You've finished your first draft - woo-hoo! You're excited, you want this book on shelves and read on Kindles NOW. Maybe you think it was a pretty good first draft and you could send it out to agents and publishers, after all, they have editors that will fix it up... right? Um, no. You want to give your story the best chance to be loved.
If you're anything like me, the first time you'll feel uncertain of where to begin with the editing process. There are lots of methods of editing to make sure you tighten your manuscript, here are the resources that I found most valuable:
1. Editing Courses
After I took on the How To Think Sideways course to help me write my first novel, I decided to try Holly Lisle's How To Revise Your Novel online course. This was fantastic. I can not rave enough. Holly's course provided instructions and charts in step by step modules to take you through the most thorough and productive editing process. You will chart up characters, backstory, plot lines, themes and more. You'll understand the importance of each element as it is explained clearly to you. If you think you'd like to learn more about producing a finished manuscript, you can check the course out by clicking below:
The books I found the most helpful during the editing phase were:
Manuscript Makeover by Elizabeth Lyon.
This book is also featured in my list: 13 Best Resources for Writers. It will help you take a rough draft and turn it into a well-written manuscript. I think it's a must have. I read through it for editing, but it also has a lot of helpful chapters about the creative writing phase. One key thing I picked up from this book was about Power Positions, I'd never thought before about the importance of the first paragraph, sentence and even word for each chapter.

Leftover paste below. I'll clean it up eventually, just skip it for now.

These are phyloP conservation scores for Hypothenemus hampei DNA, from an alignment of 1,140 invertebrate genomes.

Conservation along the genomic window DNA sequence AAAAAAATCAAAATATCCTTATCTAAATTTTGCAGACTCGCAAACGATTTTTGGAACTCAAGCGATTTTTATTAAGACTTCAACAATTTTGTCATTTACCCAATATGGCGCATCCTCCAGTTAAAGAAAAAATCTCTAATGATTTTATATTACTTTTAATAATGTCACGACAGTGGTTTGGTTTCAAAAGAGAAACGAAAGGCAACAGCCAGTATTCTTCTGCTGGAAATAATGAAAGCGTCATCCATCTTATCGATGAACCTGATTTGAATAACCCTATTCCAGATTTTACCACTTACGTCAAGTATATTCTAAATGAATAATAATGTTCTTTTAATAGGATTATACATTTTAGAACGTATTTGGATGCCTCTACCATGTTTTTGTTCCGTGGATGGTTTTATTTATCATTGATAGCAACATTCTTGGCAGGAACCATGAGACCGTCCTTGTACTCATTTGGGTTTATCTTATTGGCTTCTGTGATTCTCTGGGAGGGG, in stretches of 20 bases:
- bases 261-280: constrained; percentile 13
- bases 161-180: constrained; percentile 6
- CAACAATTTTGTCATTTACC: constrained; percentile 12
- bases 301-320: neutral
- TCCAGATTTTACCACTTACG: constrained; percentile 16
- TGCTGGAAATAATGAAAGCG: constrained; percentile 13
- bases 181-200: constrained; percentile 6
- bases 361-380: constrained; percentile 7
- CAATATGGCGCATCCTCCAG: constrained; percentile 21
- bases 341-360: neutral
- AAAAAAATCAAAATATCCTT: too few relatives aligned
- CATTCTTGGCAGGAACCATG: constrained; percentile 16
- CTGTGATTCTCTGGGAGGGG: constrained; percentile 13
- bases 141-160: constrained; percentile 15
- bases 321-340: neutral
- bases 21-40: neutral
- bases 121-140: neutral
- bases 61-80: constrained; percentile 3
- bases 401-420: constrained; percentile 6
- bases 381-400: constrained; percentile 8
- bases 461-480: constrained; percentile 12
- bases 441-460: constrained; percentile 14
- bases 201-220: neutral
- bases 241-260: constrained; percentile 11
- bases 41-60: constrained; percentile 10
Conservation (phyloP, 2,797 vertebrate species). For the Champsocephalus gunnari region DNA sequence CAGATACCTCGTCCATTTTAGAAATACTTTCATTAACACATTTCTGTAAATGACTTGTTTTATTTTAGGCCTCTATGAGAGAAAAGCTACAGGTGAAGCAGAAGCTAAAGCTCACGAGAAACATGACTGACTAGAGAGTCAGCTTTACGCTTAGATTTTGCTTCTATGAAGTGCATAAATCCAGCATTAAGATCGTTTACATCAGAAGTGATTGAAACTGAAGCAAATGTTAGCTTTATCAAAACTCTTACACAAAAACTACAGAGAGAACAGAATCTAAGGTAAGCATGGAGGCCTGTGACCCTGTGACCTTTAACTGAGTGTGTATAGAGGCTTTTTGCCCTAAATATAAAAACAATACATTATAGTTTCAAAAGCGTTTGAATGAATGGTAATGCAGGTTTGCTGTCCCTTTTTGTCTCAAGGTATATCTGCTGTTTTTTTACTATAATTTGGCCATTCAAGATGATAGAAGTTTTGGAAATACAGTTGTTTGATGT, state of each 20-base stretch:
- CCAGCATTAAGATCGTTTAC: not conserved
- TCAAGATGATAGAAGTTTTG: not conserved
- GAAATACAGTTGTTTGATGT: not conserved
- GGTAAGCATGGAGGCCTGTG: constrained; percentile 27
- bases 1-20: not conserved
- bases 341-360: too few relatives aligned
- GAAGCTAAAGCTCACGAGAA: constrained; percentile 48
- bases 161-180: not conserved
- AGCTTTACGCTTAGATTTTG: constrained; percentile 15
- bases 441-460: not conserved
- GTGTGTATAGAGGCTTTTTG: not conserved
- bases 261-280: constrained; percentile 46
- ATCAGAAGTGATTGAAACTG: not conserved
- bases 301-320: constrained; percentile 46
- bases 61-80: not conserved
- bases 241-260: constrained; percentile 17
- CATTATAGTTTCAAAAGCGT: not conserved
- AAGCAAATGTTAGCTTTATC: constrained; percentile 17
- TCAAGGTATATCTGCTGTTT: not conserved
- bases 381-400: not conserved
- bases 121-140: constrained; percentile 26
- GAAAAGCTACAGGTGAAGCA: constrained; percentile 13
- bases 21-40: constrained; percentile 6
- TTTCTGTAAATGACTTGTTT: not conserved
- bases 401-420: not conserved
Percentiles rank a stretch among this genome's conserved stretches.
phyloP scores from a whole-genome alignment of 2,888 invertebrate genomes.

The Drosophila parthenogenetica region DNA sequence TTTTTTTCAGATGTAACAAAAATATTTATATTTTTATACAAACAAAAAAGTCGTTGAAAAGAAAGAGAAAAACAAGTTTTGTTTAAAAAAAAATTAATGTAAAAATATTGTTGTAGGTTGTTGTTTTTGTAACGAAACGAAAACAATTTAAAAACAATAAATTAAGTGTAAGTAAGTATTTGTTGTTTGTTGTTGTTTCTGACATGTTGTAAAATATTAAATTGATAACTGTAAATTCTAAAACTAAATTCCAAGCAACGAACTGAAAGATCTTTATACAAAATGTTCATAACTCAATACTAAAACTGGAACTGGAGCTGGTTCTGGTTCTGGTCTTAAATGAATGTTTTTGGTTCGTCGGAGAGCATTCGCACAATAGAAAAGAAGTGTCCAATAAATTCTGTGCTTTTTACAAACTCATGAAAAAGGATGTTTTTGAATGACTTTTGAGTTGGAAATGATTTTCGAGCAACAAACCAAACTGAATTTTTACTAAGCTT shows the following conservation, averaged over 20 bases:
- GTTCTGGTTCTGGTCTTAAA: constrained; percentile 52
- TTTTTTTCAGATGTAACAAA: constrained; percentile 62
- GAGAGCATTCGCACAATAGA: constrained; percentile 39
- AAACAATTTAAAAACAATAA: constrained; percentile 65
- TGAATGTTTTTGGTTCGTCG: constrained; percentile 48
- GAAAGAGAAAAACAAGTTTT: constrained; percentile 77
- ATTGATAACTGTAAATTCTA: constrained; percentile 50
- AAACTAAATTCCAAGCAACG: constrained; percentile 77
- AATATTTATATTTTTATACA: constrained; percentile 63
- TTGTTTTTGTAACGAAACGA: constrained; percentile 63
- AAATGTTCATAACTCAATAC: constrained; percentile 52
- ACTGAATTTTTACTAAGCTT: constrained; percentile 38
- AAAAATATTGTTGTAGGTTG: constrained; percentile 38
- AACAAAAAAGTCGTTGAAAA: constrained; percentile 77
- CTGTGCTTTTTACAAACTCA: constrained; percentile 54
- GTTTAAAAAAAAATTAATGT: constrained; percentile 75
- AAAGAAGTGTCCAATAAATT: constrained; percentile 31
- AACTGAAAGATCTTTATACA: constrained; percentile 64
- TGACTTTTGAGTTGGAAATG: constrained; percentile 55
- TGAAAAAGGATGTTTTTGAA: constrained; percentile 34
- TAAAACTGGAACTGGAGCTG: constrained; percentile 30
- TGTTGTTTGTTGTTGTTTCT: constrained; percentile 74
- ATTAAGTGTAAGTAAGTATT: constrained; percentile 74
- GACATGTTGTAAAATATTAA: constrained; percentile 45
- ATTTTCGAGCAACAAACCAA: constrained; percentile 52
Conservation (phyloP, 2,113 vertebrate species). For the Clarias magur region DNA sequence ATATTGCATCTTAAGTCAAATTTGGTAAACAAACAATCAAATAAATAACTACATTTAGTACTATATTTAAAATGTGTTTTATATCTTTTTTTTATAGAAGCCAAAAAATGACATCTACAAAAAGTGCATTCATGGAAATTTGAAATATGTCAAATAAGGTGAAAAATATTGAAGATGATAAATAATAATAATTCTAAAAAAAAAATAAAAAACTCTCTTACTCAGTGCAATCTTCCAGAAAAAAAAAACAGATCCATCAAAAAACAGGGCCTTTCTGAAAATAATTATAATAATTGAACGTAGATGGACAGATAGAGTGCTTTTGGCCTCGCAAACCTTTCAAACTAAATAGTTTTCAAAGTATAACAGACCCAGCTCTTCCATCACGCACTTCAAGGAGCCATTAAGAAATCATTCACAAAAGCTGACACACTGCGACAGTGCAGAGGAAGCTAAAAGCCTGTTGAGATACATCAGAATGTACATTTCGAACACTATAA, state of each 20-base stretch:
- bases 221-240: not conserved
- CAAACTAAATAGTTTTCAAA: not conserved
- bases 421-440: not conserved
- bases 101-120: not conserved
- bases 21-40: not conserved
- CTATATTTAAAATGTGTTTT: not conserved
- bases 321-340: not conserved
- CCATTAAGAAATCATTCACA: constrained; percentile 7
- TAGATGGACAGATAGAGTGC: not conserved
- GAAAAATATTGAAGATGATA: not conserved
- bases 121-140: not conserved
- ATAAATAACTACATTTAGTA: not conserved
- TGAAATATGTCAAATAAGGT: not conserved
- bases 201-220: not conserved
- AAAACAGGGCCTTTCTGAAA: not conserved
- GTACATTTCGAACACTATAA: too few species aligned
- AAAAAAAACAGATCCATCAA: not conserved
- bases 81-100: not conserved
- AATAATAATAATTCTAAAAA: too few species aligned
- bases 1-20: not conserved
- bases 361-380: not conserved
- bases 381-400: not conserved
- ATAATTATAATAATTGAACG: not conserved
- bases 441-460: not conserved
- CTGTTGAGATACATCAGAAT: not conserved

Revision and Self-Editing by James Scott Bell.
There is so much information about identifying your priorities in your manuscript and editing the elements of your story, that I suggest reading through it with a notepad and pen and writing down the dot point. Bell even helped me work out how to liven up slow passages (bringing in a man with a gun). You can read more about this book in a previous post: Read, Write, Drive.
There's no way around it. You need to put your manuscript down and give it some time before trying to edit it. Everything in there will still seem like a good idea right now, because you just wrote it. What can you do while it ferments? Plot out your next novel, try some creative writing exercises and READ. Read a lot of novels in the genre of your manuscript, with similar characters, or, aimed at the same age-market. You will pick up a lot of tips on structure, pace and characterisation just from reading these books. Keep a note pad and record the pages that show examples of well-written text that you could use to help your story. During my waiting phase for Dog Show Detective (as well as writing my next WIP), I read books from the Trixie Beldon series, books with dog characters and general cosy mysteries like Agatha Christie's. This is research (and it's fun).
Do you have a favourite editing resource you want to share with everyone?